#472: 2001, Sparklehorse, Eyepennies

by George_East on May 28, 2012

I’m not sure whether everyone does this.  You buy an album on the back of a good review, or because someone recommended it or something.  You play it once, or maybe more, but for whatever reason it doesn’t really grab you and you file it in your CD collection.  Chances are it will barely see your CD player again.  I do this all the time.  I must have hundreds of CDs that have not been played since shortly after I bought them.  They languish on the shelf (in alphabetical order by artist, and then chronological order, of course) gathering dust. Then occasionally, only occasionally mind, but occasionally you will choose an album at random, or maybe not quite at random but instead because something happens or someone says something that sparks an association.

It is exactly what happened recently for me with Sparklehorse’s It’s A Wonderful Life.  It was a record that got great reviews when it came out.  I bought it and played it a handful of times.  It was ok but it didn’t really make much of an impact. I guess at the time The Strokes‘ take on uber-cool New York art rock was where it seemed to be at;  not the melancholic lo fi indie sounds that seemed a little, well, 1990s.

Then I filed it.  I hadn’t played it in, I dunno, a decade.  Then at the Allthatsleft annual reunion a couple of weeks ago we got on to the topic of rock n roll suicides.  There was one name that was on the tip of my tongue but I just couldn’t quite reach it.  When I got home, I remembered who I had been thinking of: Mark Linkous – the man who was Sparklehorse.  It resulted in me digging out the album and giving it a spin. What on earth was I thinking at the time?  It must be one of the albums of the decade.  I have been playing it on heavy rotation ever since.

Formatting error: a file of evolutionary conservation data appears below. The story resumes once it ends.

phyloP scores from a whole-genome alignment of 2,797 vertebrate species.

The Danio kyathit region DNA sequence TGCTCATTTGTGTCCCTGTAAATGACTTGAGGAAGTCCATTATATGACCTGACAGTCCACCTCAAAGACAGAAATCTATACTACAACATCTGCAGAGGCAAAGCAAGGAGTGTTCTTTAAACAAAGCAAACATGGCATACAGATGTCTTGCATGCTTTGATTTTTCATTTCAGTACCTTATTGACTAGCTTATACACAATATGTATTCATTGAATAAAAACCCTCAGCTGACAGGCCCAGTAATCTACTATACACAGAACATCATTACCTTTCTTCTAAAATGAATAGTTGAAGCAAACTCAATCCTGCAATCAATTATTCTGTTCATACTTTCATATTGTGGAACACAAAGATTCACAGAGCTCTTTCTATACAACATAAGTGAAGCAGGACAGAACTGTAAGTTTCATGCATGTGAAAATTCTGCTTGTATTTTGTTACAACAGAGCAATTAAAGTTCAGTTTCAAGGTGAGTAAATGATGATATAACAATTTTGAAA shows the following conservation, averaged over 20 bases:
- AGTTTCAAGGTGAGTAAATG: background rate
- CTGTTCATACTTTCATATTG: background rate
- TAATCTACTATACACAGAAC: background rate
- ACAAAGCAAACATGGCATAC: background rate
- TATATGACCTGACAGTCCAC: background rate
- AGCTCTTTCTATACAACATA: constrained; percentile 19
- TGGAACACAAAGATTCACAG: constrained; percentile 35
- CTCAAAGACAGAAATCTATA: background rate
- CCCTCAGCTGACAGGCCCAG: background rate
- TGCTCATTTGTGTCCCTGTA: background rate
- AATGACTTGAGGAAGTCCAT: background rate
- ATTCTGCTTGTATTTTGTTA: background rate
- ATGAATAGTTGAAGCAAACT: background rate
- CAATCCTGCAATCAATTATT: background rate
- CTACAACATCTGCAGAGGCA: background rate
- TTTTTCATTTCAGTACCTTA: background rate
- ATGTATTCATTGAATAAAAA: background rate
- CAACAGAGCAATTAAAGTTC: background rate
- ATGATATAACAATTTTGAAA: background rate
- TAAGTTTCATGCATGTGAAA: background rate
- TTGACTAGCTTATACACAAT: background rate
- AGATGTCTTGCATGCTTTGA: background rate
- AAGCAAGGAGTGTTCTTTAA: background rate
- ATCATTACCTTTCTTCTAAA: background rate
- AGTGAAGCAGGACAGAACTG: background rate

This track is one of my favourites – though the whole album is astonishing. Linkous, over a beautiful piano and guitar backing, sings in his characteristic fragile almost whispered vocals about his death (metaphorically I assume). I read the song as being about leaving an old life behind and moving on – it is a song aching with unarticulated regret. The effect is made all the more powerful by the wonderfully bluesy backing vocal part sung by PJ Harvey – perhaps the object of that regret. It makes the hairs on the back of my neck stand on end.

Eleven years on, one random drunken conversation and a new discovery of an old album I had forgotten all about.  It is what listening to music is all about.

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